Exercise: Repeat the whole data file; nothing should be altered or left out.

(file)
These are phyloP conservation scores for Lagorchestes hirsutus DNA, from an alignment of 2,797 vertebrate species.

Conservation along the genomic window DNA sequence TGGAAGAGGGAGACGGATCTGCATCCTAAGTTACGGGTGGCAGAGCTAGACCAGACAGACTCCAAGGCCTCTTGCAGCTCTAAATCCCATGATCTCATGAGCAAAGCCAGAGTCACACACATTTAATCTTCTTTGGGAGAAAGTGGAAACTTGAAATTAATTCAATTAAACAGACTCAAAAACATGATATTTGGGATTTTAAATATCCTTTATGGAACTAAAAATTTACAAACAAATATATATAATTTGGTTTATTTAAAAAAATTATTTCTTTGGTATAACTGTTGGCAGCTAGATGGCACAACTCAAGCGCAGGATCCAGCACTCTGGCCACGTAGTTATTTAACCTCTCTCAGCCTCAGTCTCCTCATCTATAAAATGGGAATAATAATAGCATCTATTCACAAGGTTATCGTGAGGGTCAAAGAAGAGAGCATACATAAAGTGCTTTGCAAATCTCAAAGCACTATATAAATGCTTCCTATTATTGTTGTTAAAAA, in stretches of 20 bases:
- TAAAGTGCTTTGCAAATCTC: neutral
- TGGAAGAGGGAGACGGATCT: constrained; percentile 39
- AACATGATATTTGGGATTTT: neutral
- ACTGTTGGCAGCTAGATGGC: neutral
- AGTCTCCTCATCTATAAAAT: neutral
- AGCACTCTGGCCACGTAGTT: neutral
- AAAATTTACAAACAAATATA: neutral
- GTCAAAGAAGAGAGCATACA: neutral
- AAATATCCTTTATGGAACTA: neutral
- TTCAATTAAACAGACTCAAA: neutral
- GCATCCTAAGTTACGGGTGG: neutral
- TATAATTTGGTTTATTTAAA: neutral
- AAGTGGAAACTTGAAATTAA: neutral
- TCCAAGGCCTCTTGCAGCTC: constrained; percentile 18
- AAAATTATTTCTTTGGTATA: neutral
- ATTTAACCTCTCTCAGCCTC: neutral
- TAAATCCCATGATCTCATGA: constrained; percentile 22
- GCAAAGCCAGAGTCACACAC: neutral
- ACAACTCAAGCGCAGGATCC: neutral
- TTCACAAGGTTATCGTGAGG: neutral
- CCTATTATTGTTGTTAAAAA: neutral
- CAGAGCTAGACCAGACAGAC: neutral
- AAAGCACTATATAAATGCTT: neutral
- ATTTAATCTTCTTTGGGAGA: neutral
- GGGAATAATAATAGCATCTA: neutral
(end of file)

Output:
These are phyloP conservation scores for Lagorchestes hirsutus DNA, from an alignment of 2,797 vertebrate species.

Conservation along the genomic window DNA sequence TGGAAGAGGGAGACGGATCTGCATCCTAAGTTACGGGTGGCAGAGCTAGACCAGACAGACTCCAAGGCCTCTTGCAGCTCTAAATCCCATGATCTCATGAGCAAAGCCAGAGTCACACACATTTAATCTTCTTTGGGAGAAAGTGGAAACTTGAAATTAATTCAATTAAACAGACTCAAAAACATGATATTTGGGATTTTAAATATCCTTTATGGAACTAAAAATTTACAAACAAATATATATAATTTGGTTTATTTAAAAAAATTATTTCTTTGGTATAACTGTTGGCAGCTAGATGGCACAACTCAAGCGCAGGATCCAGCACTCTGGCCACGTAGTTATTTAACCTCTCTCAGCCTCAGTCTCCTCATCTATAAAATGGGAATAATAATAGCATCTATTCACAAGGTTATCGTGAGGGTCAAAGAAGAGAGCATACATAAAGTGCTTTGCAAATCTCAAAGCACTATATAAATGCTTCCTATTATTGTTGTTAAAAA, in stretches of 20 bases:
- TAAAGTGCTTTGCAAATCTC: neutral
- TGGAAGAGGGAGACGGATCT: constrained; percentile 39
- AACATGATATTTGGGATTTT: neutral
- ACTGTTGGCAGCTAGATGGC: neutral
- AGTCTCCTCATCTATAAAAT: neutral
- AGCACTCTGGCCACGTAGTT: neutral
- AAAATTTACAAACAAATATA: neutral
- GTCAAAGAAGAGAGCATACA: neutral
- AAATATCCTTTATGGAACTA: neutral
- TTCAATTAAACAGACTCAAA: neutral
- GCATCCTAAGTTACGGGTGG: neutral
- TATAATTTGGTTTATTTAAA: neutral
- AAGTGGAAACTTGAAATTAA: neutral
- TCCAAGGCCTCTTGCAGCTC: constrained; percentile 18
- AAAATTATTTCTTTGGTATA: neutral
- ATTTAACCTCTCTCAGCCTC: neutral
- TAAATCCCATGATCTCATGA: constrained; percentile 22
- GCAAAGCCAGAGTCACACAC: neutral
- ACAACTCAAGCGCAGGATCC: neutral
- TTCACAAGGTTATCGTGAGG: neutral
- CCTATTATTGTTGTTAAAAA: neutral
- CAGAGCTAGACCAGACAGAC: neutral
- AAAGCACTATATAAATGCTT: neutral
- ATTTAATCTTCTTTGGGAGA: neutral
- GGGAATAATAATAGCATCTA: neutral